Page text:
Doctors Elaine Hardman and Philippe Georgel
are researchers at Marshall University. Earlier this year they received three
grants totaling more than $1M from the Department of Defense Breast
Cancer Research Program and the National Institutes of Health.
The grants are
for their research into the role of omega-3 fatty acids in reducing the
development of breast cancer cells in children.
Over the next two years Hardman and Georgel
will use the grants to confirm their previous observations. It appears that the
consumption of canola oil, a source of omega-3 fatty acids, in the maternal
diet of mice could reduce the risk of breast cancer in the offspring.
researchers also want to identify the longer term genetic changes occurring because
of the maternal diet. Hardman says that the ability of the mother’s diet to affect
the child’s genes is an important finding.
“Something must be going on during while
the mother is pregnant, during gestation and lactation, to alter gene expression
in the babies and the alteration lasts apparently throughout the life of the
baby; we call these epigenetic changes,” Hardman said.
Hardman says this research indicates
that it may be possible to take steps to prevent breast cancer even before a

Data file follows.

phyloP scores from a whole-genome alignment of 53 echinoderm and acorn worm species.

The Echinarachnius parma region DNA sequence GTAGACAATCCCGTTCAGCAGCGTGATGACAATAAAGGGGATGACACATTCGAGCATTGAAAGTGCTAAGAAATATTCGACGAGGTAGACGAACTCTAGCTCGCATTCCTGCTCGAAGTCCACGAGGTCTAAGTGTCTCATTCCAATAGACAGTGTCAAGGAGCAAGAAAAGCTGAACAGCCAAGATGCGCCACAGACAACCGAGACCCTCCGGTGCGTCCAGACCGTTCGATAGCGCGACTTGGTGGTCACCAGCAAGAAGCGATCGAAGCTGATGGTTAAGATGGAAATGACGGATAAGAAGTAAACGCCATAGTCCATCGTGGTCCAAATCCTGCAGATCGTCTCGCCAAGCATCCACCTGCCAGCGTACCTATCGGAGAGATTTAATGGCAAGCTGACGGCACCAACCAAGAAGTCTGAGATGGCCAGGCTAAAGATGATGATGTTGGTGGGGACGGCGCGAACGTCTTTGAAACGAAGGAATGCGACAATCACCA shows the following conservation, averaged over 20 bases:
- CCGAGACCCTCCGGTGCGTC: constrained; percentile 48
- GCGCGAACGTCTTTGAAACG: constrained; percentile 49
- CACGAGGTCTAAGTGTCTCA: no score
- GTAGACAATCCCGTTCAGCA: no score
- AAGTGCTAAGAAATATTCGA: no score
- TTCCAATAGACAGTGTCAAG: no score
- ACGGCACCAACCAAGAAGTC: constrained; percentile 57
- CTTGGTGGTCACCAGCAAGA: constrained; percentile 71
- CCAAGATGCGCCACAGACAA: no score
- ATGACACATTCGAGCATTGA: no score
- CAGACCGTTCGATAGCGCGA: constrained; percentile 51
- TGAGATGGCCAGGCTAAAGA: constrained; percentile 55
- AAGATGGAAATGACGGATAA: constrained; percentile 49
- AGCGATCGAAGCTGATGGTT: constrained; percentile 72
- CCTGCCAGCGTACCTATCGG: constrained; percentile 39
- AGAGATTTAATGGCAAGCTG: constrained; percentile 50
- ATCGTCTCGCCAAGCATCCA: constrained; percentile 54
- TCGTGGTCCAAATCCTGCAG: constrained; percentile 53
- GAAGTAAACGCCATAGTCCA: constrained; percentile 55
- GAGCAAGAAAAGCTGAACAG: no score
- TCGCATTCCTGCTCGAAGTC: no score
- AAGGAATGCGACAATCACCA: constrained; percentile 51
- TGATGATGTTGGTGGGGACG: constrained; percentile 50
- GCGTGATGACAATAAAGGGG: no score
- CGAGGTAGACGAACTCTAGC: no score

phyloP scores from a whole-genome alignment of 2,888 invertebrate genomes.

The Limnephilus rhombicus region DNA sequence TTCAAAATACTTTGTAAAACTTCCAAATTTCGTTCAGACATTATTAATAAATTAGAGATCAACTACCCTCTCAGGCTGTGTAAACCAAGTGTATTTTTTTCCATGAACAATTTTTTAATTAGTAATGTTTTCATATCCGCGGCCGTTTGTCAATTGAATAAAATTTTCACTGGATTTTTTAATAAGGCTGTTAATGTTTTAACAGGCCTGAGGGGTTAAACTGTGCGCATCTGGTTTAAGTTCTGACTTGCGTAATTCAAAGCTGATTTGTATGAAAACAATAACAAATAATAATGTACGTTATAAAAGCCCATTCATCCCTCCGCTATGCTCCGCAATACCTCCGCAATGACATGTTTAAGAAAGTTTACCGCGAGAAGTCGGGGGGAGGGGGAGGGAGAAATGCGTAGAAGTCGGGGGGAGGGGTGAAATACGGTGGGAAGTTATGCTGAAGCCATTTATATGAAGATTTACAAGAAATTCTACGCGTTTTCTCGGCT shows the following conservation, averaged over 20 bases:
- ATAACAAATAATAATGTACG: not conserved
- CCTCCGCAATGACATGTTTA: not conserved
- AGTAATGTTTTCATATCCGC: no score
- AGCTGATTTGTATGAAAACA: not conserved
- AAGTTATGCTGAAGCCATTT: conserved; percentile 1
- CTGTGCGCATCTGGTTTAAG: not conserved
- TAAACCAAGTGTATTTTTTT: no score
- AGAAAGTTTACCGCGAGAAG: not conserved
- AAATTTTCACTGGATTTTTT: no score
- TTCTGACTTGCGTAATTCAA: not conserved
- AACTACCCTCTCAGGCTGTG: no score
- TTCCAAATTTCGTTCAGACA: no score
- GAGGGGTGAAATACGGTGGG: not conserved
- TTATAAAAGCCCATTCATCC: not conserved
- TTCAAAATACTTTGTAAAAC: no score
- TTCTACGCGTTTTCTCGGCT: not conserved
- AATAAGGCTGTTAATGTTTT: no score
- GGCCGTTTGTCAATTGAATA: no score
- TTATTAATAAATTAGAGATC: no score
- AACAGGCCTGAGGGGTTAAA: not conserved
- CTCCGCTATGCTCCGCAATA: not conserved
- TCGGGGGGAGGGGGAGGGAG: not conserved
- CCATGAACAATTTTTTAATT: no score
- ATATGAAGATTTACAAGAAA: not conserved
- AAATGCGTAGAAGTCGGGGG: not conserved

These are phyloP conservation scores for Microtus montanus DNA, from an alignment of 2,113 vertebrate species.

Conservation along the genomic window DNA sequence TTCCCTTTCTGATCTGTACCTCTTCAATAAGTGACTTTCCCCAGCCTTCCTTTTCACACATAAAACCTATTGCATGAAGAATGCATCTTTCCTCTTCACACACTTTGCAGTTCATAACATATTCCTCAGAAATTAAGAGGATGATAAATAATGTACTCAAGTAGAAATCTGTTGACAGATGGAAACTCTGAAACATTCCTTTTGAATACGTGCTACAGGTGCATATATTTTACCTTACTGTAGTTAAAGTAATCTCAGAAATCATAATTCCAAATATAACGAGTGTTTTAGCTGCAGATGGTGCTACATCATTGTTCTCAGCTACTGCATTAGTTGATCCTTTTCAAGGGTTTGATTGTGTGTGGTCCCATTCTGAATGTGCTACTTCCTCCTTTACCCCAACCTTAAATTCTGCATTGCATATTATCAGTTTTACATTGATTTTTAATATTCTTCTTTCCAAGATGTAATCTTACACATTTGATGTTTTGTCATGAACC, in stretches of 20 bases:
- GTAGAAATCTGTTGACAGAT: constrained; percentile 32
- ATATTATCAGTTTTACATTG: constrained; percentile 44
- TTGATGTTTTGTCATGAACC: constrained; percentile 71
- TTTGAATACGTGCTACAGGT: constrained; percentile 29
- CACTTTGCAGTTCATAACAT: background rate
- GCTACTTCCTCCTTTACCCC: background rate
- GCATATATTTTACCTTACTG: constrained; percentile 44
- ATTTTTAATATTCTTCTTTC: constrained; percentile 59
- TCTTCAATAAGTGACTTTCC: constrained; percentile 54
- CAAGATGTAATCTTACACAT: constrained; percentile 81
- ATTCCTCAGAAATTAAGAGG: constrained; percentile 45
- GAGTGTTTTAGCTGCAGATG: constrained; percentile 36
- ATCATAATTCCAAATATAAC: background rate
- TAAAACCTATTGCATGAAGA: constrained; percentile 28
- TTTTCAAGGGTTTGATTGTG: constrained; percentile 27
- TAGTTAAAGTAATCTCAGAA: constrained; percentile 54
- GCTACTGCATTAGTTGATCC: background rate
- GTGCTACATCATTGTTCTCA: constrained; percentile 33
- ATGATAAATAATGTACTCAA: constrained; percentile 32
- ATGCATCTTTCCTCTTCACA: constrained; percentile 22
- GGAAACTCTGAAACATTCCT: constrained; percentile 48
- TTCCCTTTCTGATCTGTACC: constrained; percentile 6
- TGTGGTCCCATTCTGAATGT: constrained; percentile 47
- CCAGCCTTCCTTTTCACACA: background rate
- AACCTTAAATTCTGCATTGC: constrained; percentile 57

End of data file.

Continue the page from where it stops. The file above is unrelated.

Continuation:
child is born.
“Most mothers are very good at watching their diet for the short time of
pregnancy and maybe while they’re nursing the baby and if that could reduce her
risk for her baby developing breast cancer, it could make a huge difference in
our breast cancer incidence in this country,” Hardman said.
Because the research so far has been with
mice, Hardman says she and her research partner hope to look at the mammary glands
of the babies and see what correlates with reduced risk. They will then look at
the mammary glands in humans and see if the same changes are taking place.
Philippe Georgel specializes in the
study of the genes within the breast cancer research.
“So we’re looking at biological markers
that are going to be able to be monitored that we can find in a normal mouse in
a normal mammary gland, in a cancerous mammary gland and we can do a screen and
look at the genes that are being affected and how those epigenetic markers
change,” Georgel said.
Georgel says this research could mean
more than just the health of the first generation offspring, but possibly even
“It would be interesting it could be a
long lasting effect to look at the second generation, not simply at the mother
and the daughter, but the granddaughter as well might be affected by that particular
same process that we’re trying to identify,” Georgel said.
Both Georgel and Hardman say it means a
lot to do this research during October, Breast Cancer Awareness Month,
especially for Georgel.
“Too late for my mom. She got breast
cancer and fortunately she didn’t die from that, but it’s very important to
remember that there is a person at the end of the line, not simply a
publication or something else. There is really a person that could benefit from
that,” Georgel said.
“What we’ll find out in this project won’t
suppress my risk for breast cancer, probably not my daughters risk for breast cancer,
but it can help my granddaughters and the next generation, that’s important to
me,” Hardman said.
The researchers say once these studies
are done, they’ll look at how diet later in life could reduce cancer risk.